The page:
If the prevailing wisdom of years past were any indication, we should have been up to our necks in sassy, autonomous robot servants a decade ago. While I wait for someone to develop a Rosie to cater to my every whim, the folks behind the Monsieur robotic bartender that took the stage at Disrupt SF 2013, have just recently launched a Kickstarter campaign to bring its drink-slinging machine to market.
The Monsieur itself is easy enough to use — an Android tablet is nestled within that front facade to give users the ability to choose from a variety of drinks from the catalog (which can also be expanded through additional themes or user recipes). In the event you run low of potables, the Monsieur can also fire off an email or text message to keep the owner abreast of drink levels so they can pop off for a refill. And, because I know you were wondering, you can crank up the strength of your drink using a strength meter — dial it up all the way and there’s a distinct possibility you won’t be able to see straight for much longer.
Now, all that is just peachy, but there’s a much bigger question to tackle here: How do these drinks actually taste? Your mileage is naturally going to vary, but I fixed myself a Screwdriver backstage at Disrupt with the Boss level set smack in the middle and came away rather pleased with the outcome. Over time the Monsieur will also grow accustomed to the nuances of your drinking habits — it can detect when you get home from work and offer you a double, for instance, and it’ll eventually learn how strong you like certain drinks.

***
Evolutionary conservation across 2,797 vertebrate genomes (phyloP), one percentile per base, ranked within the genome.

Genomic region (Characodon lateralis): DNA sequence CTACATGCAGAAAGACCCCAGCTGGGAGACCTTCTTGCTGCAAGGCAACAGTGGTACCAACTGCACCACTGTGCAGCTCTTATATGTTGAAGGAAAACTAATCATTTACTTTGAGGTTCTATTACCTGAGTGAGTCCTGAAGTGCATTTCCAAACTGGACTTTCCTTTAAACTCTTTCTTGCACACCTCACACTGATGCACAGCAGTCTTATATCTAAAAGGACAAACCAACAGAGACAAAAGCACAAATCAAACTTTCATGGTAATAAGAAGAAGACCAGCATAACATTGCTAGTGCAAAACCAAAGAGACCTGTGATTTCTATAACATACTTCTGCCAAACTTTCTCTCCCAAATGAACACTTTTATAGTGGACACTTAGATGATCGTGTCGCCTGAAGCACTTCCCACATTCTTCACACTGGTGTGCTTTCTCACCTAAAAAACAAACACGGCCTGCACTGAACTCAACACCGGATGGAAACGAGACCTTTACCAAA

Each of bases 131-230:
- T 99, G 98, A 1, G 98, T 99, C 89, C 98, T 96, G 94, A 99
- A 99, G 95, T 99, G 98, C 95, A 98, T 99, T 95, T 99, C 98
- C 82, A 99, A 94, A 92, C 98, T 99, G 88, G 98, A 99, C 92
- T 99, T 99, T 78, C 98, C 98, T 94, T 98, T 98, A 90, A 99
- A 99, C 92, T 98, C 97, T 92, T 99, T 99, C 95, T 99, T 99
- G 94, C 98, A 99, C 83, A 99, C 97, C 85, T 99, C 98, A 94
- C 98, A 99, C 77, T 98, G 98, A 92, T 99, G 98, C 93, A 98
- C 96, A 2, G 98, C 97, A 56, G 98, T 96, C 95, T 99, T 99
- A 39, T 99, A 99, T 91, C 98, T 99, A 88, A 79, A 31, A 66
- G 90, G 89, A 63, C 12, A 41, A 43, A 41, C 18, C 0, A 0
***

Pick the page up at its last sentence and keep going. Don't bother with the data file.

While the version that the Monsieur team demoed onstage was a larger model meant for bars, restaurants, and other sizable venues, the big addition today is a Mini version with no built-in tablet and four peristaltic pumps rather than the customary eight. That means you’re going to have to be a bit more judicious with the liquor bottles you load into the thing, though the Monsieur itself will offer recommendations based on what sort of drink theme you’ve chosen. It’s ostensibly meant for home use, and while I’m sure there’s some satisfaction to be had in pouring your own drink at the end of a long day, the ability to remotely order a drink from the Monsieur partner app may ultimately win over some of the lazies among you.
Then again, the price tag may prove to be a bit too steep: early backers can lay claim to a Mini model for $1,499, while the big one can set up in your saloon for $2,299.
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